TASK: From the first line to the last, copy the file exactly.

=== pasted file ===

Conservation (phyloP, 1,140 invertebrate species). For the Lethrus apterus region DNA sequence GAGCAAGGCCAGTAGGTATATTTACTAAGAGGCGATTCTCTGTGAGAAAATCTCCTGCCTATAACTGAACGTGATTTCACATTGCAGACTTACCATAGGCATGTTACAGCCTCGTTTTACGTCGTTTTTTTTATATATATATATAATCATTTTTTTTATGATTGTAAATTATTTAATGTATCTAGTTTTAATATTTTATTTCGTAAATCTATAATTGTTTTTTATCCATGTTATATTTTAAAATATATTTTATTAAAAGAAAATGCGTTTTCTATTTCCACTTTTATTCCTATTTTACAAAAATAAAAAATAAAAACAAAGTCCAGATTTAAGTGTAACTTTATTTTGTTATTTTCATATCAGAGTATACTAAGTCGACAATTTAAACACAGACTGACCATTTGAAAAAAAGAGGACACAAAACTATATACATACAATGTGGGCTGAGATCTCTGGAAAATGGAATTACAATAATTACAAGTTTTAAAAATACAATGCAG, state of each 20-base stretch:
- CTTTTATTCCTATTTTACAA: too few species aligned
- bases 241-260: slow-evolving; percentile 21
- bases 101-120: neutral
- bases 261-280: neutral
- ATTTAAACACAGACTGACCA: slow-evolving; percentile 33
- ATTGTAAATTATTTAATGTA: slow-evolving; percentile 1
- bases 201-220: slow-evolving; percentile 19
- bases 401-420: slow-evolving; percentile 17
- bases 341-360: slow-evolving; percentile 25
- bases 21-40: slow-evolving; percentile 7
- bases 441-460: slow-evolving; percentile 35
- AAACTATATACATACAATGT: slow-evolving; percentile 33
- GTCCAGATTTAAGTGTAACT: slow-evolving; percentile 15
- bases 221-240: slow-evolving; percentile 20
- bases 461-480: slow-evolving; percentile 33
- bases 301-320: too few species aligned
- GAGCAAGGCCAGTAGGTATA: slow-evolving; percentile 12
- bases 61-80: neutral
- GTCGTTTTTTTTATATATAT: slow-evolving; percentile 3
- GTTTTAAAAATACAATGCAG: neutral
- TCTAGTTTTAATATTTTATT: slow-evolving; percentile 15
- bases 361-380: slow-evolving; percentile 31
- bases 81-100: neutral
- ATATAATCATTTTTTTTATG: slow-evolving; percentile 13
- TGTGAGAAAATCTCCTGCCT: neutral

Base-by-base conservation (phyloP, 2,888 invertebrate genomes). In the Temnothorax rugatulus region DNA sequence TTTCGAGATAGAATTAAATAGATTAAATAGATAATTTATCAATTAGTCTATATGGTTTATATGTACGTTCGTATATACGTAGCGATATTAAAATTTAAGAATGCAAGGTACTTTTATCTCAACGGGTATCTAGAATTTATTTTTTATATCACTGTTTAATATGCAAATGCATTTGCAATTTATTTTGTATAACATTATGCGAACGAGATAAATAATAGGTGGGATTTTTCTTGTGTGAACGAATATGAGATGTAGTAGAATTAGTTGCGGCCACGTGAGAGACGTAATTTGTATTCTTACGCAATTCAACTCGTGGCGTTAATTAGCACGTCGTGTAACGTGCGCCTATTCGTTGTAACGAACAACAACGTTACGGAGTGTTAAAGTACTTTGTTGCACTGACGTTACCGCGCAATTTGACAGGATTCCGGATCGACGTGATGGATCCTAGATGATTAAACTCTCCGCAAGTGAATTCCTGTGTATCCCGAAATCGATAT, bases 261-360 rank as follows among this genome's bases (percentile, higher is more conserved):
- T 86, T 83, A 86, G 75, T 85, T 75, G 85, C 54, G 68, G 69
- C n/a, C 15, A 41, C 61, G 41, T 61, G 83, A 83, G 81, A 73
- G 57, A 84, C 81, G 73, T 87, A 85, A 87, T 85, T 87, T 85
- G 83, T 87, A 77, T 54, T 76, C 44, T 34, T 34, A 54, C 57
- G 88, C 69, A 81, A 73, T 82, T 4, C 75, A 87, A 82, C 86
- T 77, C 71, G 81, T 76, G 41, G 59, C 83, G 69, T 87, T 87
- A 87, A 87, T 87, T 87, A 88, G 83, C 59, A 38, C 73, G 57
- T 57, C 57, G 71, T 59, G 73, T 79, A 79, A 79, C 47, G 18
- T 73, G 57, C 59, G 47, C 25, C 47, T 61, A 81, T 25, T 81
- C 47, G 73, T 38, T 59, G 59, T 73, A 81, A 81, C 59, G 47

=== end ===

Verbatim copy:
Conservation (phyloP, 1,140 invertebrate species). For the Lethrus apterus region DNA sequence GAGCAAGGCCAGTAGGTATATTTACTAAGAGGCGATTCTCTGTGAGAAAATCTCCTGCCTATAACTGAACGTGATTTCACATTGCAGACTTACCATAGGCATGTTACAGCCTCGTTTTACGTCGTTTTTTTTATATATATATATAATCATTTTTTTTATGATTGTAAATTATTTAATGTATCTAGTTTTAATATTTTATTTCGTAAATCTATAATTGTTTTTTATCCATGTTATATTTTAAAATATATTTTATTAAAAGAAAATGCGTTTTCTATTTCCACTTTTATTCCTATTTTACAAAAATAAAAAATAAAAACAAAGTCCAGATTTAAGTGTAACTTTATTTTGTTATTTTCATATCAGAGTATACTAAGTCGACAATTTAAACACAGACTGACCATTTGAAAAAAAGAGGACACAAAACTATATACATACAATGTGGGCTGAGATCTCTGGAAAATGGAATTACAATAATTACAAGTTTTAAAAATACAATGCAG, state of each 20-base stretch:
- CTTTTATTCCTATTTTACAA: too few species aligned
- bases 241-260: slow-evolving; percentile 21
- bases 101-120: neutral
- bases 261-280: neutral
- ATTTAAACACAGACTGACCA: slow-evolving; percentile 33
- ATTGTAAATTATTTAATGTA: slow-evolving; percentile 1
- bases 201-220: slow-evolving; percentile 19
- bases 401-420: slow-evolving; percentile 17
- bases 341-360: slow-evolving; percentile 25
- bases 21-40: slow-evolving; percentile 7
- bases 441-460: slow-evolving; percentile 35
- AAACTATATACATACAATGT: slow-evolving; percentile 33
- GTCCAGATTTAAGTGTAACT: slow-evolving; percentile 15
- bases 221-240: slow-evolving; percentile 20
- bases 461-480: slow-evolving; percentile 33
- bases 301-320: too few species aligned
- GAGCAAGGCCAGTAGGTATA: slow-evolving; percentile 12
- bases 61-80: neutral
- GTCGTTTTTTTTATATATAT: slow-evolving; percentile 3
- GTTTTAAAAATACAATGCAG: neutral
- TCTAGTTTTAATATTTTATT: slow-evolving; percentile 15
- bases 361-380: slow-evolving; percentile 31
- bases 81-100: neutral
- ATATAATCATTTTTTTTATG: slow-evolving; percentile 13
- TGTGAGAAAATCTCCTGCCT: neutral

Base-by-base conservation (phyloP, 2,888 invertebrate genomes). In the Temnothorax rugatulus region DNA sequence TTTCGAGATAGAATTAAATAGATTAAATAGATAATTTATCAATTAGTCTATATGGTTTATATGTACGTTCGTATATACGTAGCGATATTAAAATTTAAGAATGCAAGGTACTTTTATCTCAACGGGTATCTAGAATTTATTTTTTATATCACTGTTTAATATGCAAATGCATTTGCAATTTATTTTGTATAACATTATGCGAACGAGATAAATAATAGGTGGGATTTTTCTTGTGTGAACGAATATGAGATGTAGTAGAATTAGTTGCGGCCACGTGAGAGACGTAATTTGTATTCTTACGCAATTCAACTCGTGGCGTTAATTAGCACGTCGTGTAACGTGCGCCTATTCGTTGTAACGAACAACAACGTTACGGAGTGTTAAAGTACTTTGTTGCACTGACGTTACCGCGCAATTTGACAGGATTCCGGATCGACGTGATGGATCCTAGATGATTAAACTCTCCGCAAGTGAATTCCTGTGTATCCCGAAATCGATAT, bases 261-360 rank as follows among this genome's bases (percentile, higher is more conserved):
- T 86, T 83, A 86, G 75, T 85, T 75, G 85, C 54, G 68, G 69
- C n/a, C 15, A 41, C 61, G 41, T 61, G 83, A 83, G 81, A 73
- G 57, A 84, C 81, G 73, T 87, A 85, A 87, T 85, T 87, T 85
- G 83, T 87, A 77, T 54, T 76, C 44, T 34, T 34, A 54, C 57
- G 88, C 69, A 81, A 73, T 82, T 4, C 75, A 87, A 82, C 86
- T 77, C 71, G 81, T 76, G 41, G 59, C 83, G 69, T 87, T 87
- A 87, A 87, T 87, T 87, A 88, G 83, C 59, A 38, C 73, G 57
- T 57, C 57, G 71, T 59, G 73, T 79, A 79, A 79, C 47, G 18
- T 73, G 57, C 59, G 47, C 25, C 47, T 61, A 81, T 25, T 81
- C 47, G 73, T 38, T 59, G 59, T 73, A 81, A 81, C 59, G 47